And also, on Sunday (peculiarly enough), my stove came.  (It was supposed to come last Friday - this is the second stove; the first one came two Fridays before, but was badly damaged.  I figured a delay was just going to be the start of the problems with the latest stove, but it was undamaged and looked brand-new.)  I failed to take a picture of my kitchen with two stoves in it and a cabinet pushed in front of the door, but that looked weird, as you can imagine.  (As people who have bought new stoves will know, delivery happens on one day; installation is later.  So for some period you will have two stoves.  And my kitchen is not large.)  The installers came Wednesday.  Whereupon they changed this situation:

Which I just never liked - somehow it was not quite working, aesthetically.  Please note that I did not buy a brand-new stove because I thought the old one (which I am also responsible for selecting, although it was just $170) was ugly.  I replaced that one because repair to the oven door was impossible, causing it to be dangerous, and it had additional defects that would have cost more to repair than the stove did to buy.  So now I have this:

You may be able to see that I kept the spice-and-condiment rack from the prior stove, which was probably my favorite part of it.  (It came with that, by the way.)  It was attached to the old stove by brackets screwed onto the back, which I (uncharacteristically wisely) spirited off the old stove and hid before the installers came, in case they should want to steal my spice rack and/or its hardware.  (I also kept two burner grates and two oven racks.  You never know when they might come in handy.)  In a stroke of good fortune, the spice rack sits perfectly square on the back of the new stove with no brackets.  It's heavy (and full of glass), so if it wobbled at all, I would screw it into the wall, but so far it is contentedly inert.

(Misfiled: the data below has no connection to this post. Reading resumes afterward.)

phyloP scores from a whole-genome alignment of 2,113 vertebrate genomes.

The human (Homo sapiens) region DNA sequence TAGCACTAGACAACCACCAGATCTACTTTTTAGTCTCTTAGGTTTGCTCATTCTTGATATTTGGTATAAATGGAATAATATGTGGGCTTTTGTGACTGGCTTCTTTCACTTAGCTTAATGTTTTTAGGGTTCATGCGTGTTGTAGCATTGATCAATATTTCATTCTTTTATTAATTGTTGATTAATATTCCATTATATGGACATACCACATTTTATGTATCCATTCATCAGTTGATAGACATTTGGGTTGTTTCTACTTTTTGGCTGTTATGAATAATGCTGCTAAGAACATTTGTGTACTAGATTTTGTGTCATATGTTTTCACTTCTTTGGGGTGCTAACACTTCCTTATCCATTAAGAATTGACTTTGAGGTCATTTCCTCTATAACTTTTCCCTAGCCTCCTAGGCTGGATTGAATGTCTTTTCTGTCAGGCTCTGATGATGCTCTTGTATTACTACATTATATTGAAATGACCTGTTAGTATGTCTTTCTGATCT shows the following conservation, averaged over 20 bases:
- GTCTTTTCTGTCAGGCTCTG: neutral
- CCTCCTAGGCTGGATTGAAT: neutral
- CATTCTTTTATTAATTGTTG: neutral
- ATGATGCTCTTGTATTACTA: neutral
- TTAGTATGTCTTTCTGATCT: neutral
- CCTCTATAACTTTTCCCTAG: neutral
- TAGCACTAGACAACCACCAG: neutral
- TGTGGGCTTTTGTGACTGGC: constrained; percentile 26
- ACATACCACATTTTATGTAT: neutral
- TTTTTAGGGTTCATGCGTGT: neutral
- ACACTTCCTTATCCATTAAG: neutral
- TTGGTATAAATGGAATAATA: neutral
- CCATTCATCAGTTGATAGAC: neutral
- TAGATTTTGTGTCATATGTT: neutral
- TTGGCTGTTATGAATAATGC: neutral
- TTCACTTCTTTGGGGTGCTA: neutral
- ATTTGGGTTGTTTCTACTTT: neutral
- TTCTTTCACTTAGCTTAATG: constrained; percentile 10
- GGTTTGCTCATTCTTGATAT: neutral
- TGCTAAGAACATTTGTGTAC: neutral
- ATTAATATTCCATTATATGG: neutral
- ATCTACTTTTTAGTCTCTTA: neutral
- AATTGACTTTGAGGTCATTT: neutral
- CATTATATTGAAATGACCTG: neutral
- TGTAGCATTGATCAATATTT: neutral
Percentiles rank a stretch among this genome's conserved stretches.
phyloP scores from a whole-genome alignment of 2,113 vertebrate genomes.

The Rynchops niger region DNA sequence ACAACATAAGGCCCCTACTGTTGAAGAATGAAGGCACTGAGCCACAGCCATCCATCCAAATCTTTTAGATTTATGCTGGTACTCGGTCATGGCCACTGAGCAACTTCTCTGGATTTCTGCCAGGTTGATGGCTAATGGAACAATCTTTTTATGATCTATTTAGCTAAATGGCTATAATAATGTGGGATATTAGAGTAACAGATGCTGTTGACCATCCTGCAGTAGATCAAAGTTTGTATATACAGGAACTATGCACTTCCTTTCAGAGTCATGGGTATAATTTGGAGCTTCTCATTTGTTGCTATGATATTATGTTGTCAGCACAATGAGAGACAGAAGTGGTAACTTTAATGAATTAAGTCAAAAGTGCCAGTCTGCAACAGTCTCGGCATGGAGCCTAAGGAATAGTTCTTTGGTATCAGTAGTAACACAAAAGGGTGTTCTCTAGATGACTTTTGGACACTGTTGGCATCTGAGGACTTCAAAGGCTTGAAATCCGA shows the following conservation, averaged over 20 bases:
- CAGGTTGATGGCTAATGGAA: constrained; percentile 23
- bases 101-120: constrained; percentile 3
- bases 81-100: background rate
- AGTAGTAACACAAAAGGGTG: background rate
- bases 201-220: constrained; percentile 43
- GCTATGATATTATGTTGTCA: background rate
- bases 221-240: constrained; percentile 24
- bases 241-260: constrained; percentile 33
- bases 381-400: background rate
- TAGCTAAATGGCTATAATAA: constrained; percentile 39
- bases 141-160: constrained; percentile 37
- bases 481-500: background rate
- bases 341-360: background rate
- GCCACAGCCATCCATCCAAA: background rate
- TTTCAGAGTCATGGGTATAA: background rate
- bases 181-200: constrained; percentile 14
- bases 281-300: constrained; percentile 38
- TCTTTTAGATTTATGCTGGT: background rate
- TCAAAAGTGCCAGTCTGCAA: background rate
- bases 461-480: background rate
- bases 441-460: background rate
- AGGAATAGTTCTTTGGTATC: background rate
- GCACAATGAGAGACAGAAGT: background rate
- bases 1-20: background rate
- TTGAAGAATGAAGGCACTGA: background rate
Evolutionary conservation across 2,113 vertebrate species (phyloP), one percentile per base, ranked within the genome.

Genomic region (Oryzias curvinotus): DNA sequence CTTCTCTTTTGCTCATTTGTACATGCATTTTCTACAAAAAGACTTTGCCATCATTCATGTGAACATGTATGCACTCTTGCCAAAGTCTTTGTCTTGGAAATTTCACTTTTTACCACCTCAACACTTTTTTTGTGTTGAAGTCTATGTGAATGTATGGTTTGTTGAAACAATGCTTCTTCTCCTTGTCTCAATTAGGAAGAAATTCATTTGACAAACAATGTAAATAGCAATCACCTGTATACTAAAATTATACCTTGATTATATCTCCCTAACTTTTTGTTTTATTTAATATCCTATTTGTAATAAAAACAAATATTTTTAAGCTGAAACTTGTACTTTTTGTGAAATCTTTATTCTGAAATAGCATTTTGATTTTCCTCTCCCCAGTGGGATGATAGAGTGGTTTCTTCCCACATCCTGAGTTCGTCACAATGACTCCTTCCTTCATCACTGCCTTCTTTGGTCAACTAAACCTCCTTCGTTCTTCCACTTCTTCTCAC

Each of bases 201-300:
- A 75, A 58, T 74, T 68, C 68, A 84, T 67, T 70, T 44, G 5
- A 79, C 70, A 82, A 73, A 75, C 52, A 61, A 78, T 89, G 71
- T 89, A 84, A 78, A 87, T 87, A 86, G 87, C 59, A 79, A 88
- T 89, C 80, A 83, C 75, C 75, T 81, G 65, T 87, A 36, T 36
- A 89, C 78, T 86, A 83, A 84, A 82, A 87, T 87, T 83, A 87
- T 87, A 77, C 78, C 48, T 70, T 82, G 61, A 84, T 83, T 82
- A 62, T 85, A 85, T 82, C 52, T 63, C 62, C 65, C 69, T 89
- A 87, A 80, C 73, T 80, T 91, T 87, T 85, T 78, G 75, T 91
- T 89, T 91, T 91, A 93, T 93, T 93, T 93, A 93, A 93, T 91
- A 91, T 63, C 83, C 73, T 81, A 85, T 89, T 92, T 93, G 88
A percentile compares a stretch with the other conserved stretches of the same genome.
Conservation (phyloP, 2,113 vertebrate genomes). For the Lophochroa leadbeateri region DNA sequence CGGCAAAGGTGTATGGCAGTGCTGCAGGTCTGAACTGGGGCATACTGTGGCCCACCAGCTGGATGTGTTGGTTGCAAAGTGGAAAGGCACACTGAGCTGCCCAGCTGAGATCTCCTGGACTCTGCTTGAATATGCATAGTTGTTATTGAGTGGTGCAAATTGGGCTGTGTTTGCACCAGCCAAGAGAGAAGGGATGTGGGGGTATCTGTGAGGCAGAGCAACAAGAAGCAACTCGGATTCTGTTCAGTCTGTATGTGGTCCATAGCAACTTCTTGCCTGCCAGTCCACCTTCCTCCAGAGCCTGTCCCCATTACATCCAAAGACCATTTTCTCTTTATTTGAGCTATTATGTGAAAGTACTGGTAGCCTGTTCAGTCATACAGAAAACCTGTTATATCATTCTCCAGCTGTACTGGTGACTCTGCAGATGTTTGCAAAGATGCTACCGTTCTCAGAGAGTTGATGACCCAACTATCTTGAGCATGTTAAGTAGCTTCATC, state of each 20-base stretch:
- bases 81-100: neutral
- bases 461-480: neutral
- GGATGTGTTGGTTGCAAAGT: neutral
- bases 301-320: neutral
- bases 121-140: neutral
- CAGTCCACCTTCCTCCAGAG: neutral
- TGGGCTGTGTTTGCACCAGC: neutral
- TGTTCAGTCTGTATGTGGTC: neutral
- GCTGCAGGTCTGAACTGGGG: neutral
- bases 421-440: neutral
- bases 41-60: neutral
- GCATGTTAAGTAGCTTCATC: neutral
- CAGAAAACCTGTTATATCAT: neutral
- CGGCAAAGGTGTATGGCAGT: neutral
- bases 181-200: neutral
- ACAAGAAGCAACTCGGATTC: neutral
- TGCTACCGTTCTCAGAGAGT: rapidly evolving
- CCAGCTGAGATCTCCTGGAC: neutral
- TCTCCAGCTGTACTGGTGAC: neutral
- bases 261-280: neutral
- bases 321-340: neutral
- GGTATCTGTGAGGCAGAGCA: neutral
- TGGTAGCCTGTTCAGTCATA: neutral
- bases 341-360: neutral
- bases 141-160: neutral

A broader view of the wall. 

Oh, and look - from the other direction!  So, what do you think?  Is it an aesthetic improvement?  I think it's better.  I can't decide whether it's all the way better, or what that would even look like in theory.  I think probably maybe best would be something the same color as my cabinets, but maybe best would be an Aga (actually I think that probably is true by definition).  But I am happy if this is good.  And I think that it is.  My little tea-towel there is covering up the cute shape of the oven window, but I think what with the styling of the controls it still looks kinda retro.  Plus there's the shape of the burner grates - which I didn't photograph.  That's also retro (in my view, based on my many hours of staring at mid-century stoves). 

So far it has only heated water for tea and baked pizza, but it did both of those things plenty well :).  And no part of it is broken that I can see.  The programming features are intuitive and easy to use - already better than its predecessor's.  In the next week, I intend to test it on homemade bread, cookies, and broiling the Gruyere onto some French onion soup.  (Yes, I know it is not soup season.  I haven't had a working broiler in a very long time now, and cheese is at the top of my list of things I miss broiling.  Followed closely by summer vegetables, pork chops, and salmon.  We'll get there shortly.) 

I think my kitchen is done now. 


  1. You did an amazing job with your closet. Is there anything you can't do? (I think not.) :)

  2. Yeah for the closet and stove projects being completed! Now you can make your soup and eat it too...and why can't you eat soup now? I didn't know it had a season. I eat it all year long...maybe not when it's super hot out so maybe most of the year makes better sense, huh?

    1. You're right - I'm not trying to be a loon with the soup seasons. I merely mean that (a) I start to really crave soup when it gets chilly in the fall and (b) it gets SO hot and humid in summer in DC (and that phase will probably set in firmly in about three more weeks), and I have no central air conditioning - so the attraction of cooking something that needs to simmer for 45 minutes or more, or indeed even of eating something steaming hot, is limited indeed. We may get one or two more clammy, chilly days, though, so soup is not out of the picture yet.